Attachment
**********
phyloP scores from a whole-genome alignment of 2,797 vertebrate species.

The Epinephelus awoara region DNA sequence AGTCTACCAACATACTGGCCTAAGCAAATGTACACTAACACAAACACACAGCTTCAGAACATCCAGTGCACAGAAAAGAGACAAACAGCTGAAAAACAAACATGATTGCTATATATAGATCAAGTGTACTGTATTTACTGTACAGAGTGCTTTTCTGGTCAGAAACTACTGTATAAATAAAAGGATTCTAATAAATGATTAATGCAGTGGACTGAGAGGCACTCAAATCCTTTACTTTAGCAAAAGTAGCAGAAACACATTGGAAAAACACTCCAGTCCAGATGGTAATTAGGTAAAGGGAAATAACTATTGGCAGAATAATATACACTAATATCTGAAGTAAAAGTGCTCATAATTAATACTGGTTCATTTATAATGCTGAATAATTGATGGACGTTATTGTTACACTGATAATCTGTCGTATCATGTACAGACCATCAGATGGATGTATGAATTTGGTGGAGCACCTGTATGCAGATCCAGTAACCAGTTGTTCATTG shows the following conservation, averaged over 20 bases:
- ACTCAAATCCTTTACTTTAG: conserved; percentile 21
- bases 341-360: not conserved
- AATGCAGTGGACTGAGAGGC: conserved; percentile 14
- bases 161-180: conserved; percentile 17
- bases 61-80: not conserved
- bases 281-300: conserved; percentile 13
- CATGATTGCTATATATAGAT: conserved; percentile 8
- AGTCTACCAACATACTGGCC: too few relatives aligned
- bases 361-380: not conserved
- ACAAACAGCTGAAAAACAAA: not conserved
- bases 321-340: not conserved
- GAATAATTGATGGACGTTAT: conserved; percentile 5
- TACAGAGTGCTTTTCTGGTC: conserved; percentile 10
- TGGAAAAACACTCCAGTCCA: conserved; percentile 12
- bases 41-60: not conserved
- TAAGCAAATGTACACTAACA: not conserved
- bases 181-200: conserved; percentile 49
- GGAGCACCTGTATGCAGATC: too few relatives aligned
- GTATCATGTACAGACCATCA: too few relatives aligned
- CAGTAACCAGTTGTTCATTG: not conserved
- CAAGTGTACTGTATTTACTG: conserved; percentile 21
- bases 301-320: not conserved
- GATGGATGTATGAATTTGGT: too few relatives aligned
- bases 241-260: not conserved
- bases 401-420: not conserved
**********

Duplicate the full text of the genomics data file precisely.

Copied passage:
phyloP scores from a whole-genome alignment of 2,797 vertebrate species.

The Epinephelus awoara region DNA sequence AGTCTACCAACATACTGGCCTAAGCAAATGTACACTAACACAAACACACAGCTTCAGAACATCCAGTGCACAGAAAAGAGACAAACAGCTGAAAAACAAACATGATTGCTATATATAGATCAAGTGTACTGTATTTACTGTACAGAGTGCTTTTCTGGTCAGAAACTACTGTATAAATAAAAGGATTCTAATAAATGATTAATGCAGTGGACTGAGAGGCACTCAAATCCTTTACTTTAGCAAAAGTAGCAGAAACACATTGGAAAAACACTCCAGTCCAGATGGTAATTAGGTAAAGGGAAATAACTATTGGCAGAATAATATACACTAATATCTGAAGTAAAAGTGCTCATAATTAATACTGGTTCATTTATAATGCTGAATAATTGATGGACGTTATTGTTACACTGATAATCTGTCGTATCATGTACAGACCATCAGATGGATGTATGAATTTGGTGGAGCACCTGTATGCAGATCCAGTAACCAGTTGTTCATTG shows the following conservation, averaged over 20 bases:
- ACTCAAATCCTTTACTTTAG: conserved; percentile 21
- bases 341-360: not conserved
- AATGCAGTGGACTGAGAGGC: conserved; percentile 14
- bases 161-180: conserved; percentile 17
- bases 61-80: not conserved
- bases 281-300: conserved; percentile 13
- CATGATTGCTATATATAGAT: conserved; percentile 8
- AGTCTACCAACATACTGGCC: too few relatives aligned
- bases 361-380: not conserved
- ACAAACAGCTGAAAAACAAA: not conserved
- bases 321-340: not conserved
- GAATAATTGATGGACGTTAT: conserved; percentile 5
- TACAGAGTGCTTTTCTGGTC: conserved; percentile 10
- TGGAAAAACACTCCAGTCCA: conserved; percentile 12
- bases 41-60: not conserved
- TAAGCAAATGTACACTAACA: not conserved
- bases 181-200: conserved; percentile 49
- GGAGCACCTGTATGCAGATC: too few relatives aligned
- GTATCATGTACAGACCATCA: too few relatives aligned
- CAGTAACCAGTTGTTCATTG: not conserved
- CAAGTGTACTGTATTTACTG: conserved; percentile 21
- bases 301-320: not conserved
- GATGGATGTATGAATTTGGT: too few relatives aligned
- bases 241-260: not conserved
- bases 401-420: not conserved